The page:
Hugo Boss CEO Resigns as Fashion Label Comes Under Duressby
German-born chief had led apparel maker for eight years
Successor will ‘have his or her work cut out,’ says analyst
Hugo Boss AG Chief Executive Officer Claus-Dietrich Lahrs resigned after the German fashion retailer cut its profit outlook for the second time in six months.
Lahrs, 52, will leave Feb. 29 and Hugo Boss’s board will find a successor “without delay,” the company said in a statement Thursday. The stock, which had lost a quarter of its value since Hugo Boss cut its targets Tuesday, rose as much as 4 percent -- about the same amount it gained when the German-born Lahrs was named CEO eight years ago.
Lahrs’s successor will have to contend with weakening sales in the U.S. and China, which prompted the clothier to forecast a low double-digit percentage decline in full-year Ebitda on Tuesday. Hugo Boss also won’t reach its goal of an adjusted operating margin of 25 percent. The revision was the second in less than six months for the German fashion label, best known for men’s apparel such as suits and jackets.
“The incoming CEO will have his or her work cut out,” MainFirst analyst John Guy said in a note, citing an “inconsistent communication approach” from the company over the past year.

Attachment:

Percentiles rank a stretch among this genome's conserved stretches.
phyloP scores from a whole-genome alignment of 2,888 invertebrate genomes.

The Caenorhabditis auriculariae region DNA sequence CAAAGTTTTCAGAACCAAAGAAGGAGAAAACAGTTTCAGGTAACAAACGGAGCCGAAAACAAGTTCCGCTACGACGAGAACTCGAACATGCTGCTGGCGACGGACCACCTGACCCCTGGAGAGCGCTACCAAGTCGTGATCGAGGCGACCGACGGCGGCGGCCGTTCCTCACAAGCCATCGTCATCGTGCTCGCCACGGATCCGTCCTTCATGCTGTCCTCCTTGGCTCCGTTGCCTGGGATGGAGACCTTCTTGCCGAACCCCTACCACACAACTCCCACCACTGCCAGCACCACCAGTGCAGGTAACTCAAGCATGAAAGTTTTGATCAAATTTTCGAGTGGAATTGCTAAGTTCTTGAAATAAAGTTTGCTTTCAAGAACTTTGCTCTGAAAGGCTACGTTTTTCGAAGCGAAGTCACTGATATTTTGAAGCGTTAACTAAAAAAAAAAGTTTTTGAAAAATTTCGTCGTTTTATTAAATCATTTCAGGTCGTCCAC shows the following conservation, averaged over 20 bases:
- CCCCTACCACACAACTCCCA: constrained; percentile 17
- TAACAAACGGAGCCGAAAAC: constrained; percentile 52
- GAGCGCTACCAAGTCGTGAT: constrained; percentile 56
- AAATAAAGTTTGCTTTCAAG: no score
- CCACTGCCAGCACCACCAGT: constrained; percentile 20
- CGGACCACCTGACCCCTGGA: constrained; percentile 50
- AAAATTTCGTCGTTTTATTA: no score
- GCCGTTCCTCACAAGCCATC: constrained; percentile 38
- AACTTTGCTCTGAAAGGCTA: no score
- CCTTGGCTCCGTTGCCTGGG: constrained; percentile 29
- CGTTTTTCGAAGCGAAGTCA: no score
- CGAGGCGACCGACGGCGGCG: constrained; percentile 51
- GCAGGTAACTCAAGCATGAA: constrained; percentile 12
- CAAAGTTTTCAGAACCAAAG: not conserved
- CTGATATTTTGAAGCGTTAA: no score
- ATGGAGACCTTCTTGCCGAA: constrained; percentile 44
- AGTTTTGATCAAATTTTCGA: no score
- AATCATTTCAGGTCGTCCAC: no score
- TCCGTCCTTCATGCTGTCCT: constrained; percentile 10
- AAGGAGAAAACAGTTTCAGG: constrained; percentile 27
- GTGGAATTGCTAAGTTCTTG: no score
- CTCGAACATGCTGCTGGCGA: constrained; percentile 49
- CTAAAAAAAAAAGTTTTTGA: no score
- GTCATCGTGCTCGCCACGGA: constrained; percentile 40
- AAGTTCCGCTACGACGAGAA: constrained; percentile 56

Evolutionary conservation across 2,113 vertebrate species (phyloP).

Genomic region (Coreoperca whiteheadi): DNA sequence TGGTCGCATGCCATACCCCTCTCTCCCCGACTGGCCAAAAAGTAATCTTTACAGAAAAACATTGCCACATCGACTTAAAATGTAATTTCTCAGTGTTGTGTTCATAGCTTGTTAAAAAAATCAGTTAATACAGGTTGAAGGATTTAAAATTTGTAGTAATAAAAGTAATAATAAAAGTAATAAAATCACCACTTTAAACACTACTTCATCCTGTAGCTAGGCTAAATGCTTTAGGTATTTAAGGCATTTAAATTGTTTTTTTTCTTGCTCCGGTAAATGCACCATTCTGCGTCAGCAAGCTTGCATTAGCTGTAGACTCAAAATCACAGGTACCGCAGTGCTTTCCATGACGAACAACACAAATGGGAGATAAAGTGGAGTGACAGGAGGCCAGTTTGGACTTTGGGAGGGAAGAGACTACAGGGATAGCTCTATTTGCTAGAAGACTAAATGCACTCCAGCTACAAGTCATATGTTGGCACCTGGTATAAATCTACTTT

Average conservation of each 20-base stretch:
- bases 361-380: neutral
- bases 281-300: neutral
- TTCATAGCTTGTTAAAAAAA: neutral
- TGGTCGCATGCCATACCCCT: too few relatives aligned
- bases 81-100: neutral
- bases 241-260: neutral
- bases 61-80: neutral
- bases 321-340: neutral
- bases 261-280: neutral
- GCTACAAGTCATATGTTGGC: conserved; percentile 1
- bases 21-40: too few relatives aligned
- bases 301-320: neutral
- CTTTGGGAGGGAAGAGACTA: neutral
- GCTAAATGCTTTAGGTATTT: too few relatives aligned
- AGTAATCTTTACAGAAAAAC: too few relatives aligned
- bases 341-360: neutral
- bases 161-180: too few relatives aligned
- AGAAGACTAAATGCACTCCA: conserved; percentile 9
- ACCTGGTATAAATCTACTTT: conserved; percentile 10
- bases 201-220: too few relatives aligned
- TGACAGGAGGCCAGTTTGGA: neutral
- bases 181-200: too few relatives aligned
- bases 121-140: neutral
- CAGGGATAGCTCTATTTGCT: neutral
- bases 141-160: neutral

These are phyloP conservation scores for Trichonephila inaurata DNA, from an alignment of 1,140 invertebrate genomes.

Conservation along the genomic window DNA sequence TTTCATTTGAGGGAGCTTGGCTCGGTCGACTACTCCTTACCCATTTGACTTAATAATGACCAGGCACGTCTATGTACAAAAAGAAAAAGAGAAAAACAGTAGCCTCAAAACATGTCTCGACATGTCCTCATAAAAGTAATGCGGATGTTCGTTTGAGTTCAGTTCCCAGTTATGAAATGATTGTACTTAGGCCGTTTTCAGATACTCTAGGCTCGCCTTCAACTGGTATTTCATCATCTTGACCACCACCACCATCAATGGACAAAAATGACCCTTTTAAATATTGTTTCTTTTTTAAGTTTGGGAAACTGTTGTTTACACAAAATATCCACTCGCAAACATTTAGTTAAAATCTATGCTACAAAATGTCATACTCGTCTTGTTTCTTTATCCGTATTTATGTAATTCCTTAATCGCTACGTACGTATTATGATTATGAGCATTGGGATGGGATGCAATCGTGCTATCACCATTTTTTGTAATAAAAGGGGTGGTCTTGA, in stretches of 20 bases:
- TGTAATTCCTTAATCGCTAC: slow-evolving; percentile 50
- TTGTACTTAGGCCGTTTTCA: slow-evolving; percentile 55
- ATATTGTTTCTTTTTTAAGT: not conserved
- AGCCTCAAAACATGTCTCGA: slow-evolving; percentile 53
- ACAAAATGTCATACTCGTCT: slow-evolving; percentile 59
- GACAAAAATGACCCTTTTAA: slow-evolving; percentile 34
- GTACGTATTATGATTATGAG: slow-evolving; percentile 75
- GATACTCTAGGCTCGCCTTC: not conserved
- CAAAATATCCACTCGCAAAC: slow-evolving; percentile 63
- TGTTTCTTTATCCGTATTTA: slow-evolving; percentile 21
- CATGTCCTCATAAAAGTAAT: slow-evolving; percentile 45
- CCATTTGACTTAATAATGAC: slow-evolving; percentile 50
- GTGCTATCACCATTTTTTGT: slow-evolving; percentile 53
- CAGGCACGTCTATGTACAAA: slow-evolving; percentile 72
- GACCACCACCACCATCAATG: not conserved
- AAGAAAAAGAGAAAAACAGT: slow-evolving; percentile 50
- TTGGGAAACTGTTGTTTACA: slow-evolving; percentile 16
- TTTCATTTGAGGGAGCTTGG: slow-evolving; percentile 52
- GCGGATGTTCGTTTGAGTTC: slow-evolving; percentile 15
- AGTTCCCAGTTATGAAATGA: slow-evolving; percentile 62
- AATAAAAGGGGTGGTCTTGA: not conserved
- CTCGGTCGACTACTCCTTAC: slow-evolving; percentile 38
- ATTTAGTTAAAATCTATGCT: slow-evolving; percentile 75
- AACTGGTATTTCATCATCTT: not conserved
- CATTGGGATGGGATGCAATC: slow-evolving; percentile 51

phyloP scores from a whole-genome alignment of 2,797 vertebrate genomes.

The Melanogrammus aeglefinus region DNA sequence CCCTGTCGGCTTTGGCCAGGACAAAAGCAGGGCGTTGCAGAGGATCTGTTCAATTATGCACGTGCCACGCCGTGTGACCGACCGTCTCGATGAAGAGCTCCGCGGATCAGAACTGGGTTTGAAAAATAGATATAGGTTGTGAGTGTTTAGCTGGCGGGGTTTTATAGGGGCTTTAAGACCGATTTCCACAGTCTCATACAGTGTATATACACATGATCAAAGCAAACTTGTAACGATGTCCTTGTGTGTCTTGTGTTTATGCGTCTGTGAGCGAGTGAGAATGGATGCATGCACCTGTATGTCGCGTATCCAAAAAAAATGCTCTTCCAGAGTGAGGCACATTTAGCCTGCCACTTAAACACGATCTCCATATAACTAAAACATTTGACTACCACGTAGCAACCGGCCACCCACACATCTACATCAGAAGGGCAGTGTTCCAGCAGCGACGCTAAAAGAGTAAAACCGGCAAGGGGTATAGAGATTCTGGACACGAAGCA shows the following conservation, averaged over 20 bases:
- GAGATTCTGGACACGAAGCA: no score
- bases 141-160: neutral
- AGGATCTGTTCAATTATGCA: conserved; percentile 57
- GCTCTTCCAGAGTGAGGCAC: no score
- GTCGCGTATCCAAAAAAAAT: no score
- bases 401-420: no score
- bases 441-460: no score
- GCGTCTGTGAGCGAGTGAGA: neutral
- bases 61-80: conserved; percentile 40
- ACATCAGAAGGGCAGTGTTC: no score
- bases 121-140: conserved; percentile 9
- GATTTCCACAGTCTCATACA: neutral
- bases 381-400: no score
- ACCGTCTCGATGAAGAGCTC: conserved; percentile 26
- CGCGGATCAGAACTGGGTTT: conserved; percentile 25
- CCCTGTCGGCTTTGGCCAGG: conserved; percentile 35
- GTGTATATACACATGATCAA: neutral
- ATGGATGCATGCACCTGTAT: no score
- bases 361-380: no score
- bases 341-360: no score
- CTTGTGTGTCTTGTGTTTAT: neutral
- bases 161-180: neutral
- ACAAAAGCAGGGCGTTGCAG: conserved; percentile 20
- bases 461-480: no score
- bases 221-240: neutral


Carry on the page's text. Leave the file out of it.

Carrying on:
The CEO’s swift departure contrasts with the warm welcome he received when former owner Permira Advisers chose him after a three-month search for Bruno Saelzer’s successor. Lahrs’s experience at brands like Louis Vuitton and Christian Dior suggested that Hugo Boss could push more into womenswear under his watch. In 2013 Lahrs hired designer Jason Wu to spearhead womens’ styles, yet slackening demand for high-priced fashion around the globe led to a steady drumbeat of worse-than-expected sales and profits.
The series of lower outlooks contrasts with Hugo Boss’s announcement in August that it would accelerate store expansion after a rebound in European sales. Lahrs raised the budget for expansion 9 percent that month even as clearing out inventory at third-party stores was already weighing on profitability.
European fashion houses are contending with slumping demand from China and Hong Kong as shoppers there hunt for better prices abroad. Sales at handbag maker Prada have stagnated for the past two years, and its finance chief Donatello Galli resigned last week.
Italian luxury shoemaker Salvatore Ferragamo SpA has also warned that full-year sales and profit may miss analysts’ estimates. In response, Hugo Boss and others have tried to expand their range of lower-priced “affordable luxury” items.
Hugo Boss also named Bernd Hake to its managing board responsible for sales and retail, shifting from his current role of senior VP of EMEA, Middle East and India.